The boat raced seaward leaving a wall of white phosphorescence in its wake. As the range opened, the exploding enemy shells were tracing its path, with near-misses beginning to bracket ahead and to starboard. Then another enemy round exploded close alongside the boat. David, who was scrambling along the starboard side to gain access to the Lewis gun turret-pod, had felt himself lifted in a blast of hot air and stinging spray and had been catapulted into the sea.
Now, as he wiped water from his eyes, he shouted again and listened intently for any answers. There were none. Was he the only survivor? It seemed unreal that shipmates he had only just met, were now lost.
Looking around, he only had a vague idea in which direction the shore lay. Then, by scanning the faint horizon, he was able to discern the different shades of darkness between the horizon and the lesser blackness of the night sky. He detected a dark break on the horizon stretching from his left to his right. The shoreline was behind him, to the east!
Paddling water, he reflected on his last conversation with the skipper. What was it he had said? There's a spring tide stream that is setting at one or two knots in a north-north-easterly direction?
He remembered that the skipper had plotted their rough position as about five or six miles off the beaches of Le Touquet. He guessed that--for the next two or three hours, at least--the tide would be setting him in that direction. If the average speed of the tidal stream was about one-and-a-half knots it was probable that in less than three hours he might be only half mile off shore; maybe an easy swim.
* * * * *
FORTIFIED BY THIS REASONING, he felt confident he could swim to the shore. He just hoped that the skipper was right about the tidal flow in this area of the Channel. Turning on his side, he began to swim easily toward the inhospitable French shore. After a while he stopped to kick off his shoes. The water felt cold on his feet, but his layered clothing and the heavy white woollen sweater commonly worn by coastal craft crews helped take the chill off his body. He realized that its drag slowed his movement through the water, but the trade-off against hypothermia was worth it.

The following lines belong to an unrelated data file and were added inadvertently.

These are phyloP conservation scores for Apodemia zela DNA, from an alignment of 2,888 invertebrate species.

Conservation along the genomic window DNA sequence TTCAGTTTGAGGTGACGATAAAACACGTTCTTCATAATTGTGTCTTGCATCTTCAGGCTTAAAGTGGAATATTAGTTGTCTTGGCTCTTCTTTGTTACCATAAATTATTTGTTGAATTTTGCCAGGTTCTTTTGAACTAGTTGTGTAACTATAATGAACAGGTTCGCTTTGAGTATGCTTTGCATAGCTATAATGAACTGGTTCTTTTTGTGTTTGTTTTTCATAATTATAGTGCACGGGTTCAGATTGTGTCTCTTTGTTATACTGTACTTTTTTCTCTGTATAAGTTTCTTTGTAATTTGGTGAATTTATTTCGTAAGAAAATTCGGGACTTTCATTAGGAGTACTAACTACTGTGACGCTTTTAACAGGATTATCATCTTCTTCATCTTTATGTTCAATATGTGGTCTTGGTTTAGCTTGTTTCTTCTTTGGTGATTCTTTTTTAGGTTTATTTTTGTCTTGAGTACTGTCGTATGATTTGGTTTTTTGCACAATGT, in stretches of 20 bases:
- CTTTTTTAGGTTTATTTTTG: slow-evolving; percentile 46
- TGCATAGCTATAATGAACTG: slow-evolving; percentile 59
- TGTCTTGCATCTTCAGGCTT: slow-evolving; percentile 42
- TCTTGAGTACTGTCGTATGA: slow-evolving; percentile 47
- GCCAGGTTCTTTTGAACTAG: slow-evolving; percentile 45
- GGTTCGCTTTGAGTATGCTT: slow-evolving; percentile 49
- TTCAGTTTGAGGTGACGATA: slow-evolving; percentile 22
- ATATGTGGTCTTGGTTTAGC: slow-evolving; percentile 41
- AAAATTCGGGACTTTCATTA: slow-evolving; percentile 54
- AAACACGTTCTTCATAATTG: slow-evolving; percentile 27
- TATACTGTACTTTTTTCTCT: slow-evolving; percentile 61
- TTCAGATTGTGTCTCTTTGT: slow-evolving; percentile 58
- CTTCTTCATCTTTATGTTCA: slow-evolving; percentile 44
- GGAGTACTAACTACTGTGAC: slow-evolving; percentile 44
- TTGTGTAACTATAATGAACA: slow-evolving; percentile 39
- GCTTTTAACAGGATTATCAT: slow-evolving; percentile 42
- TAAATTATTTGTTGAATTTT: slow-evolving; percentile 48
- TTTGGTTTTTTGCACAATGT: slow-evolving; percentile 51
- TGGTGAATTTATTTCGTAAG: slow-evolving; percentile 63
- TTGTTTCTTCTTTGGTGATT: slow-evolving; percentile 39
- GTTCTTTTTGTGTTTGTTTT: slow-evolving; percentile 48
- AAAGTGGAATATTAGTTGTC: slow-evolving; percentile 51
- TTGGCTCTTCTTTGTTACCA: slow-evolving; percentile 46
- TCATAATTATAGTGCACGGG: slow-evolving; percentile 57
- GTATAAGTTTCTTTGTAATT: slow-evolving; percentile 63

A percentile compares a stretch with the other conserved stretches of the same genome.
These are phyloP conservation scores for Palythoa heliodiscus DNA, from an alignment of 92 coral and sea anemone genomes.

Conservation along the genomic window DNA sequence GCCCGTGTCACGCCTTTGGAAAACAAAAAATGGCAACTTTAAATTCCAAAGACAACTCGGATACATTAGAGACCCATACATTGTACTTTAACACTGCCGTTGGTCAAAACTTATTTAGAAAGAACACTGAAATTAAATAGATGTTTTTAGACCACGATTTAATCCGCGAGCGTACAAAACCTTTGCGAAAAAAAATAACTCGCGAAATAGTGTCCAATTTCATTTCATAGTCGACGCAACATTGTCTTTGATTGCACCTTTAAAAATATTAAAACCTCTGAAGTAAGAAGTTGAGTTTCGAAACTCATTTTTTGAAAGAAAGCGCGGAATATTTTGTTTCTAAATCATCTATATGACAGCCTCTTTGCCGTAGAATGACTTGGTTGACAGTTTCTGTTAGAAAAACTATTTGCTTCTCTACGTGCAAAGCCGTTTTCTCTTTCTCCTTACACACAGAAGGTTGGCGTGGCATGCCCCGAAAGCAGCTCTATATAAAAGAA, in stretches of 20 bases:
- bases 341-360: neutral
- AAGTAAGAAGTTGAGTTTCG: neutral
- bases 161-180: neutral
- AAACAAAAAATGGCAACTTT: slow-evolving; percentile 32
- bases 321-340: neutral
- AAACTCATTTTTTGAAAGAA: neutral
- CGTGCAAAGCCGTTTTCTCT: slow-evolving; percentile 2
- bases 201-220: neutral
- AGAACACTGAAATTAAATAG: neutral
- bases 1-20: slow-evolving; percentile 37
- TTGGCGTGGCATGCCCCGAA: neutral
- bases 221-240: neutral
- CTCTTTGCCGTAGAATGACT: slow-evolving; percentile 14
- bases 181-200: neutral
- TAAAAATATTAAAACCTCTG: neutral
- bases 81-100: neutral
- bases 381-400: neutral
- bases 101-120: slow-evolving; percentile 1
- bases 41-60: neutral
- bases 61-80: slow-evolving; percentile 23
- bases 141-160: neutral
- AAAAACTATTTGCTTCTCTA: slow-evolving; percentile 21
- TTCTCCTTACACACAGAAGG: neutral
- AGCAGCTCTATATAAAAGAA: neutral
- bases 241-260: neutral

He started to swim again in what he thought was an easterly direction, conscious that the prevailing tide was indeed setting him somewhat to his left. He pressed on, thinking it could be a long swim toward two disparate destinations, a prisoner-of-war camp, or Davy Jones Locker. Making a choice was easy.
After a while he turned onto his back, swimming with strong measured strokes for some time before turning again and changing to a breaststroke. He alternated every few minutes, occasionally resting for a while in a floating position, mindful that the tide should still be sweeping him along the coast and setting him closer to the shoreline.
He felt he had been swimming for hours. The cold compelled him to step up his stroke, so that shortly he was merely flailing at the water. Realizing he was wasting much of his strength, he stopped and rolled onto his back again, panting and gasping for breath. He floated like this for a long time until the cold prompted him to kick with his limbs and shake off his inertia. When he stopped splashing he was conscious that the waves were breaking around him and that there was an increased ground swell. It stimulated him to renew swimming with increased vigour, until the sound of breaking surf told him he was getting close to the shoreline. Then he saw it; the black silhouette of rising land against the dark of the night sky.
With a feeling of relief, he trod water as he surveyed the emerging scene ahead. To his right lay the beach, climbing to a high-reaching escarpment. He was drifting slowly left alongside a bouldered groyne. Feeling too exhausted to swim against the tide in the direction of the beach, he allowed himself to be swept north, parallel with shore, until he reached the end of the promontory. Here he seemed to be facing a bay and was being sucked by the tidal flow into its centre at an increasing rate. He concluded that this must be Le Touquet and he was being drawn into the mouth of the River Canche at the top of a rising tide.
A few minutes later he felt the strength of its flow diminish and realized that this must be slack tide. Soon the tide would start to ebb and possibly sweep him back out to sea. He started to swim again toward the shoreline, about a half-mile away across the mouth of the river. He headed toward it with a renewed sense of urgency, making every stroke count as he forced his tiring arms and legs to propel him forward. Gasping for air now and gulping mouthfuls of water with every tortured breath, he was finally forced to rest. As he stretched his burning leg muscles his feet touched ground and, standing up, he was able to slosh through the shallows to where a salt marsh met the water. Climbing on to a piece of firm ground above the reeds, he staggered forward to collapse in a thankful, exhausted heap on a muddy ridge above the high water mark.
It was cold in the early morning air and he lay there shivering in a light-headed stupor, his tired body demanding sleep ... just to sleep. By God, he had made it! He knew he still had more to do, that he needed to find shelter and warmth, but his eyes closed. His world drifted into darkness, with shadowy images of home and deliverance.